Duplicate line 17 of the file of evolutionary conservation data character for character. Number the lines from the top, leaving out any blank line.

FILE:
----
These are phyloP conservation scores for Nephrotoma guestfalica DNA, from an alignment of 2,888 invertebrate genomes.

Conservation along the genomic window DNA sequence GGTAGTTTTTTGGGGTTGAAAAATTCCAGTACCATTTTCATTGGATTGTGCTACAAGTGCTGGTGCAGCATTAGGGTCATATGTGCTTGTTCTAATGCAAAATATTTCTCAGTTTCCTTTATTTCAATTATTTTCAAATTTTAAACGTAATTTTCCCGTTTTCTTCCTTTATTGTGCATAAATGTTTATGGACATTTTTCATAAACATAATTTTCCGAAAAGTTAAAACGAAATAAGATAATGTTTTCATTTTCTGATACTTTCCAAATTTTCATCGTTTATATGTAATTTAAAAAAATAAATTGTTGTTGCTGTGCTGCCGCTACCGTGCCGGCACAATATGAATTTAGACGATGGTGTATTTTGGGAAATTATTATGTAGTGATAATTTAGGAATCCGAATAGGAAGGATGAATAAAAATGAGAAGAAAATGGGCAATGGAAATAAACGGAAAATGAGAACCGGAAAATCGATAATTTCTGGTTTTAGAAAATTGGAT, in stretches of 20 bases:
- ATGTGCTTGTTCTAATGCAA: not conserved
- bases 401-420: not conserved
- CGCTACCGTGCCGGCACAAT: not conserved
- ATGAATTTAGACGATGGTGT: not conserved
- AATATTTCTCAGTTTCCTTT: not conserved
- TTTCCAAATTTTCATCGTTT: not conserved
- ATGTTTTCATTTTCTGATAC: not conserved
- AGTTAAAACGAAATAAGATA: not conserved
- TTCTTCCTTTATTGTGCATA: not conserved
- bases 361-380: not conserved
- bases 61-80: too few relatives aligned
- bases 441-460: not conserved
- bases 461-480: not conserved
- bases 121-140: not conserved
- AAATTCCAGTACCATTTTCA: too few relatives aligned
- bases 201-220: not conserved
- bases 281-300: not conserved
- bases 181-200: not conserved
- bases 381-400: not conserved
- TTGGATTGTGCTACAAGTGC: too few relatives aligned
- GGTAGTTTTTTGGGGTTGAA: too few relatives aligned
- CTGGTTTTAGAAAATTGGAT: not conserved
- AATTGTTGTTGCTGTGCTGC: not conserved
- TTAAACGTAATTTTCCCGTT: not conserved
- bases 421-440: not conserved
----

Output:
- AAATTCCAGTACCATTTTCA: too few relatives aligned